Thought You'd Never Ask

Just mouthing off -- because I can.

Friday, August 31, 2007

Dressing the 11-year-old girl

It's all about making distinctions and discernment, isn't it? It's all about discussions and mother-daughter dialog. It's all about time spent together in each other's company. And "that's a good thing," as Martha Stewart says.

Here's a story ("Lolita's Closet" by Emily Yoffe at Slate) that made my morning and made me laugh out loud (thanks to Instapundit)--it's a savvy and down-to-earth mother's review of her back-to-school shopping expeditions for her 11-year-old daughter, and it's so funny and rings so true:

...Fortunately, my daughter shares my goals: She wants to look stylish while still sweet, trendy but not trampy. The designers at Limited Too, a shrine to 'tween fashion, and I differ on how to achieve this....

She (child of Washington that she is) had given me a useful parameter of 'tween fashion. While you don't want your daughter to look like Britney Spears, she doesn't want to look like a failed Supreme Court nominee from the Bush administration. In between those two poles, if you have patience and good arch support, you can find enough nice stuff.
--including the rare "pants with enough inseam to reach your waist and cover your underwear." Read the whole thing and enjoy. It certainly echoes my recent shopping experience with my daughter, who fortunately also wants to look feminine and classy, not like a cheap junior skank or fashionbot.

It's three weeks into the school year and my daughter and I have already been laughing over her descriptions of the little girls who've showed up at the middle school wearing ultra-miniskirts and leggings (in August's 90-degree heat). Or in multiple layers of spaghetti-strap tank tops, trying in vain to evade the rule that wearing spaghetti-strap tank tops will get them sent home from school. What a waste of time and energy that could be better spent actually learning something useful in the classroom. Who teaches these children, these precious little girls, to focus so much of their energy on such utter nonsense as to hassle with a middle school administration over fashion?

But having seen mothers show up to volunteer in the elementary school classrooms wearing low-slung hip-hugging pants and ill-advised shirts that reveal their plumber's cracks, navels, and way too much bosom when they sit down to help string yarn or cut-out construction paper shapes--nothing that the little girls wear to school in this district surprises me anymore. It's not the kids, it's the parents, as they say. It's not the 11-year-olds driving themselves to the mall and plunking down the credit cards. It's the parents driving the children to ape their own questionable consumerism. Yecchh.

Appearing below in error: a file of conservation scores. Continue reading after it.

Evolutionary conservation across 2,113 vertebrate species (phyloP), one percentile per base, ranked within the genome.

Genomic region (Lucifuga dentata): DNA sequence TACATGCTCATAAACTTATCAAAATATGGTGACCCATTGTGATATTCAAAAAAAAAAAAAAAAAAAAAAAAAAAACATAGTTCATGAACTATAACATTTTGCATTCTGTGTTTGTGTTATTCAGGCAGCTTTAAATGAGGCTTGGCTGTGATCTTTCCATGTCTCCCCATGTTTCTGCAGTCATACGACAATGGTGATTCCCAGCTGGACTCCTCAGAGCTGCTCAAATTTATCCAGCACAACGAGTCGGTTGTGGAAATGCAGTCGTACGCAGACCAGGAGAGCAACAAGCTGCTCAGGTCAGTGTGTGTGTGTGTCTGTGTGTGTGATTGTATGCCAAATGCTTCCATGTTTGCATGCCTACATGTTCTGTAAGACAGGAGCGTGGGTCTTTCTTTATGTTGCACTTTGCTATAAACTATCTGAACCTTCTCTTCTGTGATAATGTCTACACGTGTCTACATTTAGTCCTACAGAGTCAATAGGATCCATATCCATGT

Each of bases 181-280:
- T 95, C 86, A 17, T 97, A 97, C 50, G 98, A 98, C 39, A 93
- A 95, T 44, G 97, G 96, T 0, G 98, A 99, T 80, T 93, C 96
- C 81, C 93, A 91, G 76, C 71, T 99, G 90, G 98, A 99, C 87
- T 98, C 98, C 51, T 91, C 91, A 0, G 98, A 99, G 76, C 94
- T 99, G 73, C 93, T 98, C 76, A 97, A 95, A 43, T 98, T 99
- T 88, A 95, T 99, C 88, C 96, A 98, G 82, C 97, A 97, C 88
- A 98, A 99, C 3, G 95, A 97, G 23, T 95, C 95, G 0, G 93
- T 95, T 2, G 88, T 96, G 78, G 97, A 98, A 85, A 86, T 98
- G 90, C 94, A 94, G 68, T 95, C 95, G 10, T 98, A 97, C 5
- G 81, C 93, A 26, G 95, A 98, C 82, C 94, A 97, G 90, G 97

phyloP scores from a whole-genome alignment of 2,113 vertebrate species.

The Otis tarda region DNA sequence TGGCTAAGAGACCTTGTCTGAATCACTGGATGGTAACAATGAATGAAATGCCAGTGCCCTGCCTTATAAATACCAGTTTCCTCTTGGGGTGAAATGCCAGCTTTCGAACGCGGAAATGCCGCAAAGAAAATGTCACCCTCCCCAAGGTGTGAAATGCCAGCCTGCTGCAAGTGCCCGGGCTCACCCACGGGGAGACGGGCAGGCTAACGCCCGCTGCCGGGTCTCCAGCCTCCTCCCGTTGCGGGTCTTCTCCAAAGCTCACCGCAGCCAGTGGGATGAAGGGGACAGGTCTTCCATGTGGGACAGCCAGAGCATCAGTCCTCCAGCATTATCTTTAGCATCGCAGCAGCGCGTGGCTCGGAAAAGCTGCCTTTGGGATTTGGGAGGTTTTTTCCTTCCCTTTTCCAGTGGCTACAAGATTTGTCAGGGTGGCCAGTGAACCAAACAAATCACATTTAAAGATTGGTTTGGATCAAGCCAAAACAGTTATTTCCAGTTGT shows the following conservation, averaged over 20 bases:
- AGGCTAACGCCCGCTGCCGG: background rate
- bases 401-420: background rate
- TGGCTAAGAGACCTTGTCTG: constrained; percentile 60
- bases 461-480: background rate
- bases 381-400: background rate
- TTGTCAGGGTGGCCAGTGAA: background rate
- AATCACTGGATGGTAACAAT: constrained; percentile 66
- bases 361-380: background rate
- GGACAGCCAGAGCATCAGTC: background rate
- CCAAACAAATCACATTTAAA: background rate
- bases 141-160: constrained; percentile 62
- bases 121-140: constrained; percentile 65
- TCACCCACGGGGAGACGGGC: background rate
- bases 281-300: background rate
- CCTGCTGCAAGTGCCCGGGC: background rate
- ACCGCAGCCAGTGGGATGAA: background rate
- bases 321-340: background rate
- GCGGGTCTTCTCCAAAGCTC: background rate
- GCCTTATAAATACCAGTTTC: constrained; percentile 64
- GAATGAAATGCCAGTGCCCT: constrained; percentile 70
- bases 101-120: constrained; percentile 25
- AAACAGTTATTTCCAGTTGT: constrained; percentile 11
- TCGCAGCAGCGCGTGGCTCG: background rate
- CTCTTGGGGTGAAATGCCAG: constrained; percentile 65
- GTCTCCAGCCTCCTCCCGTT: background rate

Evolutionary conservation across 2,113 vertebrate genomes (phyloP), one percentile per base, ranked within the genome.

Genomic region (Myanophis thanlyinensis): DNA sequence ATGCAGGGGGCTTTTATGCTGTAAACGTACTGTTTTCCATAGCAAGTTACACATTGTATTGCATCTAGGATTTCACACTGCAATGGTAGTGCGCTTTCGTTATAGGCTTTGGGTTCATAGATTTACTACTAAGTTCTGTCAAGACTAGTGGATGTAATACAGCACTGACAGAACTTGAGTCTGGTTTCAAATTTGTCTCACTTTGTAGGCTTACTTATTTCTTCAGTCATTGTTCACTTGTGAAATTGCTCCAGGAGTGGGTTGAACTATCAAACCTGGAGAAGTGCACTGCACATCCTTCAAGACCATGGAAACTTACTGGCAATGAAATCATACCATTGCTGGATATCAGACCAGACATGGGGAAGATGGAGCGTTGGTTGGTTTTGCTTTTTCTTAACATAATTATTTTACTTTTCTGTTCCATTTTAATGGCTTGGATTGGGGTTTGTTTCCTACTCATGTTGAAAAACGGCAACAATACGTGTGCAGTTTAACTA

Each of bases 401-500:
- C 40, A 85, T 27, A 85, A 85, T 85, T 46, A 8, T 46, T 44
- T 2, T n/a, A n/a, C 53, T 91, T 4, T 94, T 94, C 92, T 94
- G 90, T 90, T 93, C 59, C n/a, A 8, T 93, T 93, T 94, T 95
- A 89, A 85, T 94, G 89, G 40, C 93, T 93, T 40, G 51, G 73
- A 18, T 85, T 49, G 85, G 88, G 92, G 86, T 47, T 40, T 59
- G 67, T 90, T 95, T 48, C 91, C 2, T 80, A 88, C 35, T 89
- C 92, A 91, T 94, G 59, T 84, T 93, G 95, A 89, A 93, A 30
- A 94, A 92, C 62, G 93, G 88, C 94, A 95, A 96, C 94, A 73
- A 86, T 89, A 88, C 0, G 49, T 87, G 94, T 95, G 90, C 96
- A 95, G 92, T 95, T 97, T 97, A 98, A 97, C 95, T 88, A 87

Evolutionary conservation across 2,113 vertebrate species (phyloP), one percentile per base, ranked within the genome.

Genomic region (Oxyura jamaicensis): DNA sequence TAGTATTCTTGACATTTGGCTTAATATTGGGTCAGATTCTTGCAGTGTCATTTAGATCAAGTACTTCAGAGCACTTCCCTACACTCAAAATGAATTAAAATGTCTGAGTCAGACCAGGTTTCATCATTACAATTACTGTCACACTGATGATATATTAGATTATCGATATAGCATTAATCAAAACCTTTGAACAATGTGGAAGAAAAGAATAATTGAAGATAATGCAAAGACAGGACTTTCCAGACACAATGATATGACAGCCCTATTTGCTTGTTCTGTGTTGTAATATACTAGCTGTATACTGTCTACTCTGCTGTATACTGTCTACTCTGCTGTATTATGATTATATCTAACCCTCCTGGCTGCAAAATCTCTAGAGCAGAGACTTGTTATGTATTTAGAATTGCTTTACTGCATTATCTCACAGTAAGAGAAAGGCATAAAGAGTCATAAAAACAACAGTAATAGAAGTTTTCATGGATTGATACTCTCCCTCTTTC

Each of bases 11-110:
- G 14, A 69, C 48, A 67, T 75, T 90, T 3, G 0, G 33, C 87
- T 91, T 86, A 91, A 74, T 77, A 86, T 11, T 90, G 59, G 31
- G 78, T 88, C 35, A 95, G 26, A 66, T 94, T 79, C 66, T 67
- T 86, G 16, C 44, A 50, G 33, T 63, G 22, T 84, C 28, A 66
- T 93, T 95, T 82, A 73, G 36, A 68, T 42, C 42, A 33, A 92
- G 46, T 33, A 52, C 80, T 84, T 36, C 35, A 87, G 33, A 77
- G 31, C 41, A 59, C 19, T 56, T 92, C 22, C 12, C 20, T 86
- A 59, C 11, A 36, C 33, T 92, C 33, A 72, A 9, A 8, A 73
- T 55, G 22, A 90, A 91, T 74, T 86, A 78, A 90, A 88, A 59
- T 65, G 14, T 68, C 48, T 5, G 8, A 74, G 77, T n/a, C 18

Whenever I see a kid wearing anything that says "Abercrombie" (and Abercrombie clothes certainly advertise themselves on an army of willing zombie bodies, don't they?) I translate that immediately into "I am the unfortunate product of parents with more dollars than sense." In other words: poor dumb kids.

Clothes do make the girl, and they do telegraph what you were thinking and where you were coming from when you (or your parents) bought them. I'm very proud to see my daughter, once relatively unconscious about the clothes she wore (as long as they were comfortable and had a graphic of a cat or other furry animal on them), now putting together stylish yet respectable and flattering "outfits" with real taste and an eye for color, line, drape, and texture. She's signifying that she's growing up, thinking about and taking responsibility for how she projects herself, and wants to and deserves to be taken seriously and respected by the more discerning people around her. And she's telegraphing she's not afraid to be a cut above the crowd in order to be true to herself. That can be a hard row to hoe in middle school and high school, as the kids that dress like skanks are also usually the "mean girls" focused like lasers on what other kids wear (more wasted time and energy) and they have seemingly been taught no scruples or manners against browbeating others. But being true to yourself in the face of the herd I believe is the only way to a happy life in the long run. It's good (and unfortunately, necessary) to learn these lessons early.

Thankfully, just as you can find decent clothes if you keep looking, you can also find decent people who will share your views and tastes and appreciate your confidence, your unique strength of character, and your discernment.

UPDATE: Emily Yoffe takes questions from readers who agree and disagree with her views (more laughs).

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